A massive vaccination campaign began in Congo on Monday in an effort to stem an outbreak of the Ebola virus that has spread for more than a month.
The World Health Organization (WHO) and a nongovernmental organization that delivers vaccines, Gavi, said Monday that more than 7,500 doses of a new vaccine had been deployed to the Equator Province.
At least 46 suspected, probable and confirmed cases of the Ebola virus have been identified in the region, most of them in the small town of Bikoro. Four cases have been identified in Mbandaka, a port city of 1.2 million residents that sits on the Congo River.
Gavi CEO Seth Berkley posted a photo of the first health-care workers receiving vaccinations in Mbandaka on Monday.
Health officials led by WHO, Gavi and Congo's health ministry will vaccinate two populations: They will first vaccinate health-care workers who are likely to come into contact with Ebola patients. Then they will vaccinate others who came into contact with someone with Ebola, and the contacts of those contacts.
That practice, called ring vaccination, eliminates or limits the opportunities for the virus to spread. Contact-tracers, the virus hunters who map the web of interactions between those who are infected and those with whom they interacted, have identified more than 600 potential contacts so far.
"We need to act fast to stop the spread of Ebola by protecting people at risk of being infected with the Ebola virus, identifying and ending all transmission chains and ensuring that all patients have rapid access to safe, high-quality care," said Peter Salama, WHO's deputy director general for emergency preparedness and response.
The vaccine, developed by Merck, was first deployed in 2015 in Guinea during an Ebola outbreak in West Africa that killed more than 11,000 people. In January 2017, scientists formally published the results of their study of 5,837 people who received the vaccine in the New England Journal of Medicine. None of those who received the vaccine came down with the Ebola virus.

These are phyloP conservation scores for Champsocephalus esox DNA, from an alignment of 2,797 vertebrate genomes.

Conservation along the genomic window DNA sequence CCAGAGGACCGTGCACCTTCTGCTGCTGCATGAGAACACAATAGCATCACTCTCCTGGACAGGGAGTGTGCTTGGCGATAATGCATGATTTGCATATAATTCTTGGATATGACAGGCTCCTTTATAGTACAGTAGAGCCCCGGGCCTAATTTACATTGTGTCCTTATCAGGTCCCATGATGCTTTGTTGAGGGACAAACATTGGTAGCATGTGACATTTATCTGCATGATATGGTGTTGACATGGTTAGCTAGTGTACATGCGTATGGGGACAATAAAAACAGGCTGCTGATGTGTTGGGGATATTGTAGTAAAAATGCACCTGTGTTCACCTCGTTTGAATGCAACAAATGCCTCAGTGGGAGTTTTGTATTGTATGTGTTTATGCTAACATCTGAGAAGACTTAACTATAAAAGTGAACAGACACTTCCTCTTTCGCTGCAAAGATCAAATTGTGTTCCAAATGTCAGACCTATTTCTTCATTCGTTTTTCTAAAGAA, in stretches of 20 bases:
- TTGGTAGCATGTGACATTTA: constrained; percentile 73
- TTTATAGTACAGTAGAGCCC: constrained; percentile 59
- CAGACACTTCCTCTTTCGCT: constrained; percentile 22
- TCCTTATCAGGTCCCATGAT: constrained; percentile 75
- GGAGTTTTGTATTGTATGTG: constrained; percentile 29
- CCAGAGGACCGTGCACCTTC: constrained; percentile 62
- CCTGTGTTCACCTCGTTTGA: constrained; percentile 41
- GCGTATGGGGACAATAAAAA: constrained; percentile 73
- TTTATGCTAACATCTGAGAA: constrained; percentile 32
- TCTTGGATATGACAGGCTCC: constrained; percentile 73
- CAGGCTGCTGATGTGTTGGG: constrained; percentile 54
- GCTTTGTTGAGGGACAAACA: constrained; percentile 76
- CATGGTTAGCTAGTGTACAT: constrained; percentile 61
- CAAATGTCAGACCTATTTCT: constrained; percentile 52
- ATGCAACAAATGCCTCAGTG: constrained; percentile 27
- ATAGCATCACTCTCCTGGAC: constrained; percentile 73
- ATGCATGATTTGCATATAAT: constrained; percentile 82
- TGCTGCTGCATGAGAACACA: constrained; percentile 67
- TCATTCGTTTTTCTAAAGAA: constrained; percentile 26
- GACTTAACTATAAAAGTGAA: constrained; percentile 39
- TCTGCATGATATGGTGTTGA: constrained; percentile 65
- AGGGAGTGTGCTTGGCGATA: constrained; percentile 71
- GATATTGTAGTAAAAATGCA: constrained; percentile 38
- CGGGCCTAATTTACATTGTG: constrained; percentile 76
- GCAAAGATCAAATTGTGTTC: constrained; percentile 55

A team of doctors from Guinea that participated in the first round of vaccinations has also arrived in Mbandaka to lend their assistance.
Some scientists, however, raised questions about the vaccine's efficacy. They suggested the Ebola outbreak in West Africa was so well-contained by the time the vaccine got to Guinea that it is unclear whether the vaccine will work as well as advertised.
A team from the Centers for Disease Control and Prevention (CDC), based in a satellite office in Kinshasa, is preparing to head up the Congo River to aid the response when they receive a formal invite from Congo's health ministry.
Pierre Rollin, one of the top Ebola experts at the CDC, said in an interview that the vaccine would be an important tool in the fight against the virus, but it alone would not solve the outbreak completely.
"That part should really add another arm to the response. It's not the response by itself, because you still have to do all the rest," Rollin told The Hill before deploying to Congo.
WHO said Monday it needs $26 million to cover the response to the newest outbreak over the next three months. USAID, its counterpart in the United Kingdom, the Italian government and the Britain-based Wellcome Trust have all chipped in money, and WHO released $2 million from its own contingency fund for emergencies to pay for operations so far, the agency said.